What has been the role of women from around the globe in peace processes, diplomacy, and human rights in international politics in the twentieth and twenty-first century? How have women shaped the constitution of international organisations, such as the League of Nations and the United Nations, and how has their activism affected human rights regimes? How did the establishment of the Women’s International League for Peace and Freedom (WILPF) in 1918 affect the peace process of Versailles and more generally the understanding and practice of peace in international politics? What are the origins of feminist foreign policy and how has it changed the face of diplomacy in the twenty-first century? In this roundtable, these questions and more are explored and discussed by Professor Ingrid Sharp, Professor Nova Robinson, and Dr Jennifer Thompson. Through their contributions, they bring the often-neglected role and activism of women in international politics into the limelight, whilst also contemplating the present and future position of women in global politics.


Professor Ingrid Sharp is Professor of German Cultural & Gender History at the University of Leeds. She holds a PhD from the University of Leeds in Gender, Cultural Representation and the First World War. Professor Sharp is currently Chair of Women in German Studies, UK and holds a Senior Fellowship in the Senior Elisabeth List Fellowship Programme, University of Graz: ‘War, Welfare and Gender Politics in the First World War in Local and Global Dimensions’. Her research and teaching focus on dissenting voices, especially feminist anti-war perspectives. Her recent book publications include with Matthew Stibbe and Corinne Painter (eds), Socialist Women and the Great War, 1914-1921 (2022, Bloomsbury) and A Cultural History of Peace 1815-1920 (2020, Bloomsbury).

Professor Nova Robinson is an Associate Professor of History and International Studies at Seattle University. Her research is situated at the intersection of women’s history, Middle Eastern history, and the history of international governance. She is currently preparing her book manuscript Truly Sisters: Arab Women and International Women’s Rights for publication. She is also co-editor with Bonnie G. Smith of the Routledge Global History of Feminism. She has published articles in the International Journal of Middle East Studies, the Arab Studies Journal, Signs, and the Journal of Middle East Women’s Studies.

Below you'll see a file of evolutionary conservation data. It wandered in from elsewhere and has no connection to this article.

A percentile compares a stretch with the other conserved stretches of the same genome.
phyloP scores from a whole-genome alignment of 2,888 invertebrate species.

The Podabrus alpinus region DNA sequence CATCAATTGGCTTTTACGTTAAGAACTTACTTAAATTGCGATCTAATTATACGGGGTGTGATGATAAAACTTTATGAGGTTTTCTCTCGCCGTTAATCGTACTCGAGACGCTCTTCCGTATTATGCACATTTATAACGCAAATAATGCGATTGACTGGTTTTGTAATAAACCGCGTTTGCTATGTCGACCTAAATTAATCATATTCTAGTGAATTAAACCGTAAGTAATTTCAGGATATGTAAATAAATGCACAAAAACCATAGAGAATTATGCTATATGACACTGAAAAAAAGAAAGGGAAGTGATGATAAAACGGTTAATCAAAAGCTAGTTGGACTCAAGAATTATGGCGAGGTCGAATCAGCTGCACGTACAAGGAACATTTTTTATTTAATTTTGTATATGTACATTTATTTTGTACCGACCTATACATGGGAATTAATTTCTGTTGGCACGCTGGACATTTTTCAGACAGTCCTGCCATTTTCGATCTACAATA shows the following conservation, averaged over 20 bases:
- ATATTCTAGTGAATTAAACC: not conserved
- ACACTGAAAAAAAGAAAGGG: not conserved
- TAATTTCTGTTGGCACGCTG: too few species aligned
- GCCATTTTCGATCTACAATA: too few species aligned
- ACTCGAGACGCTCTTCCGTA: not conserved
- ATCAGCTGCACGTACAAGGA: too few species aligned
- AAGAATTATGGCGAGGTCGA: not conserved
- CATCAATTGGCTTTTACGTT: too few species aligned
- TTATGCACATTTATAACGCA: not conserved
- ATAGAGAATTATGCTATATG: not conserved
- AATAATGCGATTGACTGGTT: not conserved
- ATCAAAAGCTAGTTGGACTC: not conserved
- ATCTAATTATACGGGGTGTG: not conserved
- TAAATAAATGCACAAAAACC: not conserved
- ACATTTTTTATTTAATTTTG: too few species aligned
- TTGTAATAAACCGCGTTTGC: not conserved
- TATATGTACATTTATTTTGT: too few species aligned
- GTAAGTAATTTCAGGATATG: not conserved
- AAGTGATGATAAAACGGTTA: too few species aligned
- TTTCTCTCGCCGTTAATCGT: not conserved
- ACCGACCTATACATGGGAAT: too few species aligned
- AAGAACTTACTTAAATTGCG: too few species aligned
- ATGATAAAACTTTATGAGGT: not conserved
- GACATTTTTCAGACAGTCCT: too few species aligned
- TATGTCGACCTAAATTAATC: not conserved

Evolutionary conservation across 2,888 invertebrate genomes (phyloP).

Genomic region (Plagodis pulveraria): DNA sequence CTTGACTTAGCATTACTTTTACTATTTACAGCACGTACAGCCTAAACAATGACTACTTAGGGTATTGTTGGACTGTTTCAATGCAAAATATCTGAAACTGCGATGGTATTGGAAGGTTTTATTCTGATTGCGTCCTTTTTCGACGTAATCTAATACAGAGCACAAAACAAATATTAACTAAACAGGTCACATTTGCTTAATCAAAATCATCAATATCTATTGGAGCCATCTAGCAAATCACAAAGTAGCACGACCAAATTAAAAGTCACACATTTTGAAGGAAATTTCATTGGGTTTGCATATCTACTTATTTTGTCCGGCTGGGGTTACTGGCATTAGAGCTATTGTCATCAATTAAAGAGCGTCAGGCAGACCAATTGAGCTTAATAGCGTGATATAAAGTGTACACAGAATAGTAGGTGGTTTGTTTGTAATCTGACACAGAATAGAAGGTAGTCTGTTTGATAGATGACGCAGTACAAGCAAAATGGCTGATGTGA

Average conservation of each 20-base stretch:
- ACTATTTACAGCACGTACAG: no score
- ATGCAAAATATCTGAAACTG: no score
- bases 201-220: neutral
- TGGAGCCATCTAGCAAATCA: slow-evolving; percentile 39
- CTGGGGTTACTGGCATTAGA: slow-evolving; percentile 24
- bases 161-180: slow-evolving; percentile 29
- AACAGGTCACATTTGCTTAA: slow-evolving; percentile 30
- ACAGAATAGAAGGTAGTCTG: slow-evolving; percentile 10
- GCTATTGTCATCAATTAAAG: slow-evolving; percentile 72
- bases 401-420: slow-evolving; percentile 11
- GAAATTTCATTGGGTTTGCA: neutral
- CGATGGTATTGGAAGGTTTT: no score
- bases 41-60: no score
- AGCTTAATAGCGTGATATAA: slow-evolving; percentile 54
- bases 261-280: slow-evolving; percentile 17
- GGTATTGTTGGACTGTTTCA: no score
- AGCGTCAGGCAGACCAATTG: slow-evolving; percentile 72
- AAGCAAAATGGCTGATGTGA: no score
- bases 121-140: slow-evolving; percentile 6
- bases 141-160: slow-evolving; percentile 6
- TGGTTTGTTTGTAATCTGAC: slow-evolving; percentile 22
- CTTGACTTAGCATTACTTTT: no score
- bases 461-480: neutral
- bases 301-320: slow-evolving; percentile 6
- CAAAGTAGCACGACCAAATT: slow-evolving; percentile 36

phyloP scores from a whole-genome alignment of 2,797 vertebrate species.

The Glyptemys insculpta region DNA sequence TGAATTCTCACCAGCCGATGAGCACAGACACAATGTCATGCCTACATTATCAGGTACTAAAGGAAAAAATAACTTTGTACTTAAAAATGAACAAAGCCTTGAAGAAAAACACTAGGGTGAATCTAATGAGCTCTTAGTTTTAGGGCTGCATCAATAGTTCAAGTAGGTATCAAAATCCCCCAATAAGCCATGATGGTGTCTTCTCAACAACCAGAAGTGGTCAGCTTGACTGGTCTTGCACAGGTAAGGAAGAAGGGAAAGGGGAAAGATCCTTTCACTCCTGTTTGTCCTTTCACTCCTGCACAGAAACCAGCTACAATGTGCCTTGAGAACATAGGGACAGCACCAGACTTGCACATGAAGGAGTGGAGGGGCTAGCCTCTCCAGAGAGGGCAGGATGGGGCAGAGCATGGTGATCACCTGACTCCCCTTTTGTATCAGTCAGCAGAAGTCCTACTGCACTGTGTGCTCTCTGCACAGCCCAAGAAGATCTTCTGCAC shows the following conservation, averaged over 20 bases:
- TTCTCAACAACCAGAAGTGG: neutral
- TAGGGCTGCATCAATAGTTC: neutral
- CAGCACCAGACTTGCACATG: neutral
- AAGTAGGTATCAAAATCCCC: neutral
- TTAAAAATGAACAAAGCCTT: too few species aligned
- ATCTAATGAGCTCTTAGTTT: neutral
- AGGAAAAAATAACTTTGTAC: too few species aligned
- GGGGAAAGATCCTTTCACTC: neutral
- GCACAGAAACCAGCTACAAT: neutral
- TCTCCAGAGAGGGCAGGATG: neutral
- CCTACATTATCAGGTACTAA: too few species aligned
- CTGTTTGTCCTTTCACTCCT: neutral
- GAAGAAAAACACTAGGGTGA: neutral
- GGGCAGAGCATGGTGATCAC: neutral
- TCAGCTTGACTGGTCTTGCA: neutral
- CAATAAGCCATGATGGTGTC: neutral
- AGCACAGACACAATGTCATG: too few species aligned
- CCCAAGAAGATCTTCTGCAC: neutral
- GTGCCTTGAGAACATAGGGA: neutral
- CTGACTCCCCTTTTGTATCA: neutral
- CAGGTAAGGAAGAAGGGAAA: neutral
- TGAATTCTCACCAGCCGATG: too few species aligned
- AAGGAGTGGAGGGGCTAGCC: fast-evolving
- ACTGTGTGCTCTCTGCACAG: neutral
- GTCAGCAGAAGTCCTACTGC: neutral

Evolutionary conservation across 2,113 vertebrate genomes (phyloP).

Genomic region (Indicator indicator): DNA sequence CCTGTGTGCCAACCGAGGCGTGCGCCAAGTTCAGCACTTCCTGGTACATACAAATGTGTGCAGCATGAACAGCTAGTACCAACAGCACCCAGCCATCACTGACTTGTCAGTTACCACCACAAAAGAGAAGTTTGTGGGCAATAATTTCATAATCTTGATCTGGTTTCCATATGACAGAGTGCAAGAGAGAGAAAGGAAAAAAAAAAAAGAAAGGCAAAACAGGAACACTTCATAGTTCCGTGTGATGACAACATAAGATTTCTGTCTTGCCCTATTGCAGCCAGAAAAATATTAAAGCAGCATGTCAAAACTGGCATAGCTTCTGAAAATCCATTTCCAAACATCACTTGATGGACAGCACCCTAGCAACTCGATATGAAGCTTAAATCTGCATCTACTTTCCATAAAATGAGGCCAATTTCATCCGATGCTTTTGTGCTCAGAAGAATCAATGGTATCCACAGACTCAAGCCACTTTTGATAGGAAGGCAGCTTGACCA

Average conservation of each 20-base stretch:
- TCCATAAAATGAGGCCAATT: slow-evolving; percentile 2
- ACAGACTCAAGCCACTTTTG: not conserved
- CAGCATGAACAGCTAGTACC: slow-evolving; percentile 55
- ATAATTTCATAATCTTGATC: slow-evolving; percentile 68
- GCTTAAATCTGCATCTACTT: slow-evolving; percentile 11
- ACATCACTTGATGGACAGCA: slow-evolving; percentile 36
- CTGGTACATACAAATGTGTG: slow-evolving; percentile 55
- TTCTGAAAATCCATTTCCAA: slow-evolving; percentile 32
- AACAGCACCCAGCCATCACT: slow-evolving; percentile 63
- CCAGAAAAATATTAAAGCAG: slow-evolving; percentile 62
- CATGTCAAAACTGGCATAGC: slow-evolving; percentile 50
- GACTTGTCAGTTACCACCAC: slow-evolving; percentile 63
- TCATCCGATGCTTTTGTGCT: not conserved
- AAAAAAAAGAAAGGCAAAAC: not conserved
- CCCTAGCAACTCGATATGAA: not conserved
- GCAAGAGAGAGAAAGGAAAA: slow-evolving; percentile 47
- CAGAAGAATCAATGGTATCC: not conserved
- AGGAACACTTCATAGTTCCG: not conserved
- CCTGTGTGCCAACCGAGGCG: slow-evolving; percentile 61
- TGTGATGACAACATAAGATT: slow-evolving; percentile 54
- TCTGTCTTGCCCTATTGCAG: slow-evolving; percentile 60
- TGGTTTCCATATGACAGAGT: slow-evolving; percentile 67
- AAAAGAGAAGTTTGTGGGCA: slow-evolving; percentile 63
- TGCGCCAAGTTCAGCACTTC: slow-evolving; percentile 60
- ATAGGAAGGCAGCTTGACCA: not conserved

Dr Jennifer Thomson is a Senior Lecturer in Comparative Politics at the University of Bath. From 2022-2026 she is Principal Investigator on the ESRC New Investigator project Gender in Foreign Policymaking: the academic and policy implications of feminist foreign policy. Her work focuses on gender and foreign policy, the UN’s Women, Peace and Security agenda, women’s rights in post-conflict divided societies, and reproductive rights. Her work has been published in, amongst others, International Studies Review, International Studies Perspectives, the British Journal of Politics and International Relations and the International Political Science Review.

Moderator: Dr Anahita Arian is a postdoctoral research associate at the Centre for Geopolitics and a college research associate at King’s College Cambridge University. She has a PhD in International Relations from the University of Groningen and has been a post-doctoral fellow at the Department of History of Science at the University of Erfurt. She has also worked as a Lecturer in International Relations at the University of Erfurt and at the University of Groningen, and has been a visiting scholar at the Department of Global History and the Friedrich-Meinecke-Institut of the Freie Universität Berlin, the Department of International Relations at Universidad de San Francisco de Quito in Ecuador, and at the Orient Institute Beirut of the Max Weber Foundation in Lebanon.



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Women, peace and security in the Middle East

Thursday 26th January, 2023

Women, peace and security in the Middle East